If your pet doesn’t have a microchip, consider having one implanted this year. If you have dogs, cats or both, microchips can allow you to easily track and identify your pet if they run off or go missing. For those that let their pets outside, an electric fence can help them stay within the bounds of your yard.
If you have a dog, find ways to improve their daily walks
All dogs need exercise and walking is a great way to get them moving. However, if walks become an unpleasant or uncomfortable activity for them, that can make them hesitant to go. This unpleasantness can be caused by their relationship with their leash and collar. A collar that is too tight around their neck can make it harder for them to breathe and sniff. If that’s the case, a collar that fits their walking preferences can help. If your dog likes to pull on their leash when they’re out, get them one that goes around their chest rather than their neck. Harnesses that allow you to connect the leash to a front ring at the chest of the dog can change the dynamics of pulling. You can also try what’s called a gentle lead collar. These collars are explicitly designed to help dogs with leash pulling. When your dog feels comfortable on their daily walks, that can make it easier for you to walk with them.
Find new ways to train them
They say you can’t teach an old dog new tricks. Not true! Whether they’re a dog or cat, there are still plenty of ways you can train them as they age. You probably worked hard to teach your pet right from wrong when you first got them, but they have some habits that aren’t good for you or them. For instance, perhaps your cat pees on the floor when they get upset or your dog tackles any person that steps foot in your house. But pets, unlike children, like it when they know what you expect out of them. No cat or dog is the same, so you may have to specify how you train them, but it’s always worth a try. You can train them on your own or with a professional. Plus, it’s easy to reinforce good behaviors with tasty meals.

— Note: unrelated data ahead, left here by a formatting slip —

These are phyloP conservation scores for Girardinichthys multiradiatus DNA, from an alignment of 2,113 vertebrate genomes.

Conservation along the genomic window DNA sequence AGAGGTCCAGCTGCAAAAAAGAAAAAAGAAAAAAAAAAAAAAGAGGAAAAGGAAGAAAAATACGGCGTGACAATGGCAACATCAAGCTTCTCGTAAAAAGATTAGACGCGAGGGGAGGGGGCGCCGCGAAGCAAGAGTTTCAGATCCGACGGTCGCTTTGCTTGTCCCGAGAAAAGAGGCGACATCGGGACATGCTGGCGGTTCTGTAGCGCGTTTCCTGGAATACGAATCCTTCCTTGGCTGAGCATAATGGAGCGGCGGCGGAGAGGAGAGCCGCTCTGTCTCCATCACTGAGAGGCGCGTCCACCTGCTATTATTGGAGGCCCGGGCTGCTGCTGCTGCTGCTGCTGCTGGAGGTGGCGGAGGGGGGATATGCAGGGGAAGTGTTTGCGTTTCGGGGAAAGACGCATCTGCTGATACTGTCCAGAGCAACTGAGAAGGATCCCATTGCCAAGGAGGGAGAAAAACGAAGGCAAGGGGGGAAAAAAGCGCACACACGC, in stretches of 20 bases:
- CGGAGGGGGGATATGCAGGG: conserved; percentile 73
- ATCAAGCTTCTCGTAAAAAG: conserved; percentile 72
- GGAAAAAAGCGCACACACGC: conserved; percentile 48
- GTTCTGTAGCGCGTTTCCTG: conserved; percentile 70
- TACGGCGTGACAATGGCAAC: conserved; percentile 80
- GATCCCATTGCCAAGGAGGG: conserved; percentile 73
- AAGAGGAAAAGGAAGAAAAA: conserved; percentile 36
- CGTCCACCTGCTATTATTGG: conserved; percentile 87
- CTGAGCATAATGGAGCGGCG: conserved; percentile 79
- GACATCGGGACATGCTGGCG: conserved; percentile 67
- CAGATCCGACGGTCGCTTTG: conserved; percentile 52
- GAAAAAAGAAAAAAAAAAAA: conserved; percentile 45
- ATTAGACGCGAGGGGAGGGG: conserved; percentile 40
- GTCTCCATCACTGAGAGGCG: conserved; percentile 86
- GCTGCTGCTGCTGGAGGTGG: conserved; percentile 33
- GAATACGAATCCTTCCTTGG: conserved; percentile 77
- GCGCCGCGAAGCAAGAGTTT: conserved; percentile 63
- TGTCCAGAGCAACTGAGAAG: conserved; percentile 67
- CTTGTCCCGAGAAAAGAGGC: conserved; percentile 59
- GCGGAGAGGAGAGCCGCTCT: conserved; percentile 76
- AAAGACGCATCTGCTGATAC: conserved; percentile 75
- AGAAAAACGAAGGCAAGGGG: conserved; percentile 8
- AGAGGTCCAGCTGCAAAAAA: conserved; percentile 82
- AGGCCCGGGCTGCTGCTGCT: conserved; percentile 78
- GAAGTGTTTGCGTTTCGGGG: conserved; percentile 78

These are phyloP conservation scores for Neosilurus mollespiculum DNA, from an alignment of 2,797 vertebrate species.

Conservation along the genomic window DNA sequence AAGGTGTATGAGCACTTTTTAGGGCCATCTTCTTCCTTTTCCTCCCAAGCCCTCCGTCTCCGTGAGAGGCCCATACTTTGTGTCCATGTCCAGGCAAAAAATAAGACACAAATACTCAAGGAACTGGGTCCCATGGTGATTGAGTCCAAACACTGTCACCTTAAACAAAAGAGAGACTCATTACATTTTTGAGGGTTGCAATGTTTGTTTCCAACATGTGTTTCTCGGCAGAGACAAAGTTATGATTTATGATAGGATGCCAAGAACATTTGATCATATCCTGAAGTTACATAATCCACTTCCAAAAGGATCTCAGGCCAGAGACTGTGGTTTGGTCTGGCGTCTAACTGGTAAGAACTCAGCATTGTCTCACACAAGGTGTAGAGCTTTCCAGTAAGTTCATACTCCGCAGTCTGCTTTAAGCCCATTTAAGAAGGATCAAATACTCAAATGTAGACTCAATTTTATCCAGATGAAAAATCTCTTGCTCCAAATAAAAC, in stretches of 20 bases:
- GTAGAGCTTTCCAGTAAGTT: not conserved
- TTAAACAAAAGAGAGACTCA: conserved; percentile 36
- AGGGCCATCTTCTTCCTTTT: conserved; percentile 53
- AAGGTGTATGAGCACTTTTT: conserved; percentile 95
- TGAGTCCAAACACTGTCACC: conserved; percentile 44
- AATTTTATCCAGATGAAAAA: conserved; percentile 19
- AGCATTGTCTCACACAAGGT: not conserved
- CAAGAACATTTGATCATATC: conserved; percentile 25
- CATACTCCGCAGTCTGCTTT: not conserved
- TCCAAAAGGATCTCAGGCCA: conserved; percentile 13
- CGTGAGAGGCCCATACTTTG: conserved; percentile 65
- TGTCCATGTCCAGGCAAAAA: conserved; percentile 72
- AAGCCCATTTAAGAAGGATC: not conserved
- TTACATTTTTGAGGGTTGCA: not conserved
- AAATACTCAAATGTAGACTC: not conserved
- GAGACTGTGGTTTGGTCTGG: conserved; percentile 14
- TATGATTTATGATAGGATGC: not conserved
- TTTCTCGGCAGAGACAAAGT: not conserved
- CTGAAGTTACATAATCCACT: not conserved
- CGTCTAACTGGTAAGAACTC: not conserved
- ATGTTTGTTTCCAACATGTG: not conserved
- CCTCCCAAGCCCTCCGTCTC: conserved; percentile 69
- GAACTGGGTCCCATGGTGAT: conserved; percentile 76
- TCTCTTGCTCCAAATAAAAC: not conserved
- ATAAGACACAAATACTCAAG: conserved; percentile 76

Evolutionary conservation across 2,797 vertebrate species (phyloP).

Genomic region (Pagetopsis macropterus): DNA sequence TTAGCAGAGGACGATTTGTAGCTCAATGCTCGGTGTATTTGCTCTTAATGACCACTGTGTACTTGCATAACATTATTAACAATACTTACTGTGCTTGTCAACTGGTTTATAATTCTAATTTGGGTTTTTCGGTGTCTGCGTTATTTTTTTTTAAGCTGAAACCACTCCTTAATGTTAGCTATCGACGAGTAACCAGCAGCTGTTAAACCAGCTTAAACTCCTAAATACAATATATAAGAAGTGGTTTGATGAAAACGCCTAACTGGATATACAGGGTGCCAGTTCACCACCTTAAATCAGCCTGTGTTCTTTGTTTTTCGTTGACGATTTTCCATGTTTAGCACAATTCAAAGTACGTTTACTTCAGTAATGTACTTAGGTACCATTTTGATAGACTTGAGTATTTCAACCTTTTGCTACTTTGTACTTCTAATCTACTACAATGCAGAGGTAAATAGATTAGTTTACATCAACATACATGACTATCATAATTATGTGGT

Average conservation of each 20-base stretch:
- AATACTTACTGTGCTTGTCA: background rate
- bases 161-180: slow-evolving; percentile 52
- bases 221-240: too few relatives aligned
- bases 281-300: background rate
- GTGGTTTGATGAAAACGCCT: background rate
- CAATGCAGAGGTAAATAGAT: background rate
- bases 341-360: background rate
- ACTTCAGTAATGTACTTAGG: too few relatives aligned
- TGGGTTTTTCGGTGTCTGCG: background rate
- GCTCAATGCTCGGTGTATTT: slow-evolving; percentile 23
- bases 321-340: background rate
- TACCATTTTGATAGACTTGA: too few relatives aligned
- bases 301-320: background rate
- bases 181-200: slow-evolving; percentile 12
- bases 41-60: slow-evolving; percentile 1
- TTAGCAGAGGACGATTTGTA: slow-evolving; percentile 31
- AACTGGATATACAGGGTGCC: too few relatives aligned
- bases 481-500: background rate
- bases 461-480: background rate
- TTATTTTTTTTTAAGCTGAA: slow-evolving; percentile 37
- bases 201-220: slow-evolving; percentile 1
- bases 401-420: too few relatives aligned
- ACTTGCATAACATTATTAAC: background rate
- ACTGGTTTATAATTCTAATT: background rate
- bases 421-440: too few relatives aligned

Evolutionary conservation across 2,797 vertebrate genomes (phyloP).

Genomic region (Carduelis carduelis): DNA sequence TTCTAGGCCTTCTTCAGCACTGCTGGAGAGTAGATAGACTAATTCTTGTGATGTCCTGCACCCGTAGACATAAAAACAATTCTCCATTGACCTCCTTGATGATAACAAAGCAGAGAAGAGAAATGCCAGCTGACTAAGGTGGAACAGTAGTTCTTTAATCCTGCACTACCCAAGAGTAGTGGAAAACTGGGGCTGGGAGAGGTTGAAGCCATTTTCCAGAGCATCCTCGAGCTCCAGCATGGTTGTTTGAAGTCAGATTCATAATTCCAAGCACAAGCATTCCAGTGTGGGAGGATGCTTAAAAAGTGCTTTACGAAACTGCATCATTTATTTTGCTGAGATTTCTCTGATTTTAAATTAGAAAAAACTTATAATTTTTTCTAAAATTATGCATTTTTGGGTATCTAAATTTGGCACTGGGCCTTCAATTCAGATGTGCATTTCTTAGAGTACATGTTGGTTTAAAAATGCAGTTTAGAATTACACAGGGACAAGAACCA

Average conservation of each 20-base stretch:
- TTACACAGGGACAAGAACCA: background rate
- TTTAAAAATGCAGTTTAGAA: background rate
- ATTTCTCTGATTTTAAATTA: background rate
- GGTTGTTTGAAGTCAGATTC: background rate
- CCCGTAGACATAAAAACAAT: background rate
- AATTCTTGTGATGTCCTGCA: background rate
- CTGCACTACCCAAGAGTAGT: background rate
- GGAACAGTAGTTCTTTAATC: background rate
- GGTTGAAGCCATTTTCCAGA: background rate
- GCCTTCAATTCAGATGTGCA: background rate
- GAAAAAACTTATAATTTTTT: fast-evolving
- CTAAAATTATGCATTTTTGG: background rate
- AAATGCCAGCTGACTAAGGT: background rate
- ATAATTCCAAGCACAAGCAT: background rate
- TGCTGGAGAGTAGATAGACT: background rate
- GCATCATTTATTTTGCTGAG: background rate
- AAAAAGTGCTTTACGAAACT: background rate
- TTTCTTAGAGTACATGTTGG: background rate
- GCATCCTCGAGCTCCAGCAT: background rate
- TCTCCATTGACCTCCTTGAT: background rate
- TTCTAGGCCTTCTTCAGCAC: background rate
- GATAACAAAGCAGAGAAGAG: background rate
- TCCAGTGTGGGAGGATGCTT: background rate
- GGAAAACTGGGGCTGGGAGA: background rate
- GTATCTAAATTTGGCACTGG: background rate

Groom them regularly
Groom your pet to make them look and feel their best. You can do so by brushing their teeth, trimming their nails and brushing their hair regularly, all from the comfort of home. If you’re not sure how to groom them properly, that’s OK. A local groomer or pet stylist can help.
A new year means a new regimen
2021 can be a year of positive change for both you and your pet. When you train and treat them to be their best, the both of you can change for the better. If you don’t know where to start, getting them the proper nutrients can be a step in the right direction.
NutriSource can provide both cats and dogs the proteins and probiotics they need for long and healthy lives. All of our recipes include ingredients that are beneficial to your pet’s well-being. You can find our products at your local and independent pet retailer.
And if you want to learn more about our selection before heading off to the store, you can look at our product offerings by checking out our website today.